The Baptism of the Lord

Today’s celebration presents Jesus being baptized by John in the Jordan River. The celebration marks the end of the Christmas Season and the beginning of Ordinary Time. It is the only Sunday of the year that belongs to two seasons. Why? This feast belongs to two seasons because it is the beginning. Jesus accepts His ministry, His reason for being. This is the beginning of the teaching, preaching and healing that make up the public ministry of the Lord[1].

The ancient Christian witnesses see a great significance in this particular Epiphany or showing of the Lord. The words of the Father, the presence of the Holy Spirit, demonstrate God’s action among His people. Jesus in His human nature has accepted the plan devised by the Father to care for his people.

Yet the crucial question in the story remains: How does this apply to us? Simply this: This Sunday leads us to consider God’s plan for our lives and how well we allow this to combine with our own plan for our lives.

Most of us grew us with goals and ideal we wanted in life. Maybe we wanted to go to college and get a great job and then get married and raise a beautiful family. Maybe some of us wanted to enter into a life of service to the Lord and to his people. And this is good, all good. This is sacrificial love. Your love of sacrifice for others, your spouse or your children, is itself the very existence of God’s love in your home, your little church.

Sometimes we ask ourselves questions whose answers are beautifully obvious: Why was I created? Or what is God’s plan for me? His plan is that you and I make a difference in the world by gifting the world with a unique reflection of His Love that only each of us could provide.
You and I are not mere numbers in a vast planet of people, perhaps even in a vast universe of rational creatures. You and I are much more than this, infinitely more than this. You and I are Christians. We are lovers, Divine Lovers. We love the Divine and the Divine loves through us. We exist to love, to love God with our whole mind, heart and soul and to love others as God loves them.

There are people in the world who will meet God by meeting you. There are people in the world who will meet God by meeting me. They are people who are searching. They are searching for meaning in life. They are searching for reasons behind their joy and pain, their sadness and hurts. They seek lasting happiness. They search for answers and they rely on us, you and me, to help them find these answers.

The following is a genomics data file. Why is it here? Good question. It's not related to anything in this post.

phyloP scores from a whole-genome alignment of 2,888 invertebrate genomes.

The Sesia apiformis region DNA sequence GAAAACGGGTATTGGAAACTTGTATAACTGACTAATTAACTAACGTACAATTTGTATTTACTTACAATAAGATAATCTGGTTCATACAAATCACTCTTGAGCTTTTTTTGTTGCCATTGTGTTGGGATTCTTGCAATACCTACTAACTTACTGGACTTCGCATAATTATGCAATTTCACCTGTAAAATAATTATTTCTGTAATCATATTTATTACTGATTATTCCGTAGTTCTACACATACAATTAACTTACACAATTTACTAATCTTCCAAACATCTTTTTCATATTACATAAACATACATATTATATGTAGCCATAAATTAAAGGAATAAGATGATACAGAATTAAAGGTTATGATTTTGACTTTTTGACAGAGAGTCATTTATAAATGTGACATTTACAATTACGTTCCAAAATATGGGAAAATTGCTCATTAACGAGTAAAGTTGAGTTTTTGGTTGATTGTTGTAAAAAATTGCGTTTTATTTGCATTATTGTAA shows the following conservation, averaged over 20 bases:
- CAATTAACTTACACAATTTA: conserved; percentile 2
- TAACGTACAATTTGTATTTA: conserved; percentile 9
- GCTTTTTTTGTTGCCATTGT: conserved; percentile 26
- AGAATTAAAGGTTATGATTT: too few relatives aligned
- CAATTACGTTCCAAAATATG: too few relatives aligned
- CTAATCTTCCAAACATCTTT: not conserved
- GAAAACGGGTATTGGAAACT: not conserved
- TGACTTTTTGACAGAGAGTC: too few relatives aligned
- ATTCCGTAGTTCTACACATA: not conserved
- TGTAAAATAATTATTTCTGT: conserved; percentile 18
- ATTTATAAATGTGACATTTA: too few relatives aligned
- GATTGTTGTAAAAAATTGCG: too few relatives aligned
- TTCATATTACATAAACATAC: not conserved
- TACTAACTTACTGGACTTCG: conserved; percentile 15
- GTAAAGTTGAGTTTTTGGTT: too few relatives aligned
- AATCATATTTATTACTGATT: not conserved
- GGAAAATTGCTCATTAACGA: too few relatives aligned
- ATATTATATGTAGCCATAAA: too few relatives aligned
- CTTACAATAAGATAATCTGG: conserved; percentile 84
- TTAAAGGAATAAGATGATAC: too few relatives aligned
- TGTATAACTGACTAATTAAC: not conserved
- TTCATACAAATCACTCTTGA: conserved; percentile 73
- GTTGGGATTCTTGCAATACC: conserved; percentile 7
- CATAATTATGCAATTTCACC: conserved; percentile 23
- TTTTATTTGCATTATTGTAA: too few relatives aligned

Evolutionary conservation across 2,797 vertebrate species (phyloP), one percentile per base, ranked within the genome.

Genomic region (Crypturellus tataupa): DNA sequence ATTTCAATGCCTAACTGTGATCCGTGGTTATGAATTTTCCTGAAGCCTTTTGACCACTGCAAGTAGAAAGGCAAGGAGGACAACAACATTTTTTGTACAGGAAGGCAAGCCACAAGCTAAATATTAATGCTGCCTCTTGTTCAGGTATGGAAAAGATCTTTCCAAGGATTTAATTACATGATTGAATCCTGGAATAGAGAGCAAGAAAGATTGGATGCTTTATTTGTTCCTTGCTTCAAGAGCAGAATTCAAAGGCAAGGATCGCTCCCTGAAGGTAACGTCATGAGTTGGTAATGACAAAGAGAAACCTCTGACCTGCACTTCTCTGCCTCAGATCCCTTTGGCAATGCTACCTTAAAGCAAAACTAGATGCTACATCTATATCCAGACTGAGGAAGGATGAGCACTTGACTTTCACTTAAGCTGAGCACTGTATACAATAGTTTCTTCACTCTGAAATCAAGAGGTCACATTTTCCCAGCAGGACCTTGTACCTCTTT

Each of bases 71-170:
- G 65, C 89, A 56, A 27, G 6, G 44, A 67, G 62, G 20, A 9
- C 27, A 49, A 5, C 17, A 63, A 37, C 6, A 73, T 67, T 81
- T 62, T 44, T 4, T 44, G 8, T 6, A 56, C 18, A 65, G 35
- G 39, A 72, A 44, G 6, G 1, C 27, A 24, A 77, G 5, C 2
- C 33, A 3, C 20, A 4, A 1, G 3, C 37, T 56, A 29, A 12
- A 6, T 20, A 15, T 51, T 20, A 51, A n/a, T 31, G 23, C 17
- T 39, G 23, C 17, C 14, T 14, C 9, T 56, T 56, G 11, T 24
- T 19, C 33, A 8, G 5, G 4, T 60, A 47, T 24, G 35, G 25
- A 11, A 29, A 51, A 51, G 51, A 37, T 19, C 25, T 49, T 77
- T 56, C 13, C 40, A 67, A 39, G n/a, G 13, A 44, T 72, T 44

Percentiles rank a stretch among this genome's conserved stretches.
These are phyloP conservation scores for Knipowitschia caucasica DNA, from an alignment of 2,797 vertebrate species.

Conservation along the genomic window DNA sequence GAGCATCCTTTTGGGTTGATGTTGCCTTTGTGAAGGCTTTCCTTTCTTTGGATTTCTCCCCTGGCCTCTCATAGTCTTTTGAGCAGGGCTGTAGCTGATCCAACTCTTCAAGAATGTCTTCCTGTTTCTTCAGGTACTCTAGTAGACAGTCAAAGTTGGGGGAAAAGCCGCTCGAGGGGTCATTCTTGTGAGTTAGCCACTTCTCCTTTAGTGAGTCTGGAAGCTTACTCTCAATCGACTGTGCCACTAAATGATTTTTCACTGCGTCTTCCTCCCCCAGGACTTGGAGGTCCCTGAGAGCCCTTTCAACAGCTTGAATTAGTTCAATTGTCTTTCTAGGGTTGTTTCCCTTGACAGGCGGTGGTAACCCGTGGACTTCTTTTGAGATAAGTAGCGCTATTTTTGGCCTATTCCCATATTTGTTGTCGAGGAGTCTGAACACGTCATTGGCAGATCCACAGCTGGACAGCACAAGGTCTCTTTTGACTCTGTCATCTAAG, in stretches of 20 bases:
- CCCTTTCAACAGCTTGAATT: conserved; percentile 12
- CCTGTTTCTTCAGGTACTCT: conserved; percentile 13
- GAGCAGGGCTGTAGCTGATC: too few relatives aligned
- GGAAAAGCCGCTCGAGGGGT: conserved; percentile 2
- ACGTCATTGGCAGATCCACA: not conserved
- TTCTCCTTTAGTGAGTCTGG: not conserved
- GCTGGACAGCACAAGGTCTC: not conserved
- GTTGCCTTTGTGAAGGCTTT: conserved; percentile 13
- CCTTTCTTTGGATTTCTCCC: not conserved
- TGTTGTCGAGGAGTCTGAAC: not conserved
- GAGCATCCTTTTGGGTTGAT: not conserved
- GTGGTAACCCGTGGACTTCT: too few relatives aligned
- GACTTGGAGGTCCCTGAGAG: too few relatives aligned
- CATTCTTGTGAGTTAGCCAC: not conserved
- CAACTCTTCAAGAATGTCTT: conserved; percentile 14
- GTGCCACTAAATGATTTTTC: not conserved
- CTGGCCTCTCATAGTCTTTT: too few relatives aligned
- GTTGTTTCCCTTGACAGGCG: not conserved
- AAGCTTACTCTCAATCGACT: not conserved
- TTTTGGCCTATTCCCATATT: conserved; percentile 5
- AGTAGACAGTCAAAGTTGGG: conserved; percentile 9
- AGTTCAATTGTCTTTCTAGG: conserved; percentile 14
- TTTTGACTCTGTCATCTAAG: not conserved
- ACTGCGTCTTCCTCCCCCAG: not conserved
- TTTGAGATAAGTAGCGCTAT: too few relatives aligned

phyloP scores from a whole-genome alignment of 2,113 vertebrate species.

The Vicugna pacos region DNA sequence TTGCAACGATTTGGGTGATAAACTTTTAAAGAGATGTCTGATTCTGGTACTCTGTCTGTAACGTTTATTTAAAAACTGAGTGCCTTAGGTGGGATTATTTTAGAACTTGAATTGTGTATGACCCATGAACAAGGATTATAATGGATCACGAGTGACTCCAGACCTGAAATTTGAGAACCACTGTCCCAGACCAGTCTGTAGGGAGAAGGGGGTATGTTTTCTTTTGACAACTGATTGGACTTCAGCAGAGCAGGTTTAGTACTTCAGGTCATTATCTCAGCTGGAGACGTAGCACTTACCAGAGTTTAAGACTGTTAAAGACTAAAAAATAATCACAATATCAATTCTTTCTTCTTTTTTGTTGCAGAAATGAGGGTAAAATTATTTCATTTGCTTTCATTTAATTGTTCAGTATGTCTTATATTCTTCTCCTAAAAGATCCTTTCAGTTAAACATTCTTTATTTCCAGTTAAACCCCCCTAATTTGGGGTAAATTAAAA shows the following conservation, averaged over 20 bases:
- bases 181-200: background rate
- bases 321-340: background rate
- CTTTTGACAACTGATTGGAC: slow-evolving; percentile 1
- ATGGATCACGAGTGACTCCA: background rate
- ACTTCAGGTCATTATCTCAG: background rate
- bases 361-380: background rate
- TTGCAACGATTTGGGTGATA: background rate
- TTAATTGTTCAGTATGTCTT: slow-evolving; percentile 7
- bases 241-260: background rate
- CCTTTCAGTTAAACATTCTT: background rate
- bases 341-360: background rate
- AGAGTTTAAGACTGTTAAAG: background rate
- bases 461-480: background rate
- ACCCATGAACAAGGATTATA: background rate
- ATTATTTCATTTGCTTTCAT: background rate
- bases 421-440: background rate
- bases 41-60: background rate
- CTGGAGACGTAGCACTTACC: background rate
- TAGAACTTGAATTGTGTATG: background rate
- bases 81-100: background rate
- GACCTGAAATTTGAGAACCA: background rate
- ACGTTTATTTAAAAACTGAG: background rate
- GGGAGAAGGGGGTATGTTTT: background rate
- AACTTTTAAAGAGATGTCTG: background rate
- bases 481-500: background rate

We Christians believe that life is not just a matter of biology. Life is not just a matter of survival. Life is not just a matter of chance. We Christians believe that life, authentic life, consists in serving God by making the Presence of Jesus Christ a reality in the lives of others.

That is why we embrace the work of the Lord until the last day we live. That is why each stage of our lives presents us with a challenge, a new way to serve the Lord.

We live for the Lord. We die for the Lord. We embrace the mission of the Father.

Today we join Jesus at the Jordan River. With Him we also accept the mission the Father has set aside for each one of us. And we thank God for making us part of His plan for His people.

My brother, my sister the Feast of the Baptism of the Lord marks Jesus’ initiation into public ministry. At his baptism Jesus is named the Beloved Son of God. With this celebration we recommit ourselves to follow in the footsteps of Jesus. Initiated through our baptism we too are the Beloved of God, commissioned to proclaim Good News with our lives ■

[1] The Baptism of the Lord. Readings: Isa 40:1-5, 9-11, Ps 104:1b-2, 3-4, 24-25, 27-28, 29b-30, Titus 2:11-14; 3:4-7, Luke 3:15-16, 21-2.

Ilustration: The Tintoretto, Baptism of Christ, 1579-81, Oil on canvas, Scuola Grande di San Rocco, Venice.

Y entonces uno se queda con la Iglesia, que me ofrece lo único que debe ofrecerme la Iglesia: el conocimiento de que ya estamos salvados –porque esa es la primera misión de la Iglesia, el anunciar la salvación gracias a Jesucristo- y el camino para alcanzar la alegría, pero sin exclusividades de buen pastor, a través de esa maravilla que es la confesión y los sacramentos. La Iglesia, sin partecitas.

laus deo virginique matris